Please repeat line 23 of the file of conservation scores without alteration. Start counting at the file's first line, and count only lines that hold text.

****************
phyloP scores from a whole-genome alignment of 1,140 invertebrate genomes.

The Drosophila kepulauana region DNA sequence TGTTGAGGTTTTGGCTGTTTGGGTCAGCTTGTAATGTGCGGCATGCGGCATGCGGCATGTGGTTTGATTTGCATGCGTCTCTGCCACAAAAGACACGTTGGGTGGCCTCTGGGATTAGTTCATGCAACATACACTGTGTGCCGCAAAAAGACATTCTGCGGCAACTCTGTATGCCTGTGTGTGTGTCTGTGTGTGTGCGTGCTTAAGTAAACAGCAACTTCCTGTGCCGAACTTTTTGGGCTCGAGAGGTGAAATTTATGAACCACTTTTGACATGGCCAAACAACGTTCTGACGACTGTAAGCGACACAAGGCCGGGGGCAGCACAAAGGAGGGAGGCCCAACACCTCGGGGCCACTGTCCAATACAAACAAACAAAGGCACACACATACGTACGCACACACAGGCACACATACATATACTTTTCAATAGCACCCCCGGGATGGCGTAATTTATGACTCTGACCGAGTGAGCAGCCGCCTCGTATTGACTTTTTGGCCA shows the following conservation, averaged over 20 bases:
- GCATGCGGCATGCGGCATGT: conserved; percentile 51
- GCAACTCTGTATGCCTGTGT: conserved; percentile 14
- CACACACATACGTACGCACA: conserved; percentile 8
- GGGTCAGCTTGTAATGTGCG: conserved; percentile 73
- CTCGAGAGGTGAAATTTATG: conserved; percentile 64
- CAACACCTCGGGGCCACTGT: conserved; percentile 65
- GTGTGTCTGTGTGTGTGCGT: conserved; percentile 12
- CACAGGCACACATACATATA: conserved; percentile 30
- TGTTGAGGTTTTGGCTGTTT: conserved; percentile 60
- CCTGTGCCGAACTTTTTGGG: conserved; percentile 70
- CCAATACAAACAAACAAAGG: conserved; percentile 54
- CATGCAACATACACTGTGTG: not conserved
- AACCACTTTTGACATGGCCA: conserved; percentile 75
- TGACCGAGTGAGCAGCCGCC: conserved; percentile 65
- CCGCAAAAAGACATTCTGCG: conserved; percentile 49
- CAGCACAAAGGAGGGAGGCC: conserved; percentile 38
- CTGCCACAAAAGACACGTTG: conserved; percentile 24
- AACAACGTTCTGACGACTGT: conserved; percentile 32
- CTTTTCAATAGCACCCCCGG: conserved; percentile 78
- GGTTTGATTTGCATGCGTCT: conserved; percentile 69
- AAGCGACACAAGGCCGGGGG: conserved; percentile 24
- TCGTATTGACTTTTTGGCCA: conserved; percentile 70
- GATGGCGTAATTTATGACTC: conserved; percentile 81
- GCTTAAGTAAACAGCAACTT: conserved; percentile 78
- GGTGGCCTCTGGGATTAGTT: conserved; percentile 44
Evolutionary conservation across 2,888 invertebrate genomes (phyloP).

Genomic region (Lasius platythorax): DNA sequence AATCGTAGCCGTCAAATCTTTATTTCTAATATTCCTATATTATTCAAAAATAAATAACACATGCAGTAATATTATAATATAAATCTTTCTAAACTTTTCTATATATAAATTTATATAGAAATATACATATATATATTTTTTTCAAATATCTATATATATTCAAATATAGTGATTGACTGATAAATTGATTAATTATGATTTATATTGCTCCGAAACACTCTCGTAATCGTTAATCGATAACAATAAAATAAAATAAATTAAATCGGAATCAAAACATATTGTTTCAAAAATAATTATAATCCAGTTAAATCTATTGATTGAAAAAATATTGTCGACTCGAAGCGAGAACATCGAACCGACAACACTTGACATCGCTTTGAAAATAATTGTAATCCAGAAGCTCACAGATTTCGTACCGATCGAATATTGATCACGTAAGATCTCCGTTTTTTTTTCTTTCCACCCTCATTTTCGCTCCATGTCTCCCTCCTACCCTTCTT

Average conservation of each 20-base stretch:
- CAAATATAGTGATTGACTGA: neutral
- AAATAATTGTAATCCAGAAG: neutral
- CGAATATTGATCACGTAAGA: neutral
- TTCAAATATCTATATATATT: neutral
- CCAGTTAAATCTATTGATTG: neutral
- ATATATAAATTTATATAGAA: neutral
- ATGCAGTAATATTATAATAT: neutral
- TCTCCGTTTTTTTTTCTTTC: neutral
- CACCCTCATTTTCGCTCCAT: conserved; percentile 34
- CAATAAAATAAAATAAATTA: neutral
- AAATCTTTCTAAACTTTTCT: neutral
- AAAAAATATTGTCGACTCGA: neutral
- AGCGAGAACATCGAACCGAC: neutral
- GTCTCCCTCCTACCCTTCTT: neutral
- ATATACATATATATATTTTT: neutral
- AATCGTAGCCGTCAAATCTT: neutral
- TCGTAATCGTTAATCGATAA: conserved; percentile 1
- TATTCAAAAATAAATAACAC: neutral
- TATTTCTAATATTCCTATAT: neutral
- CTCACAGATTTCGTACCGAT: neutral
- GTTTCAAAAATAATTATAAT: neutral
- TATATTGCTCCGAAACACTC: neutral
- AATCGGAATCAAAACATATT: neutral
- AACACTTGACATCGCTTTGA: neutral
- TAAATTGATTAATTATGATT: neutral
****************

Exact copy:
- AAGCGACACAAGGCCGGGGG: conserved; percentile 24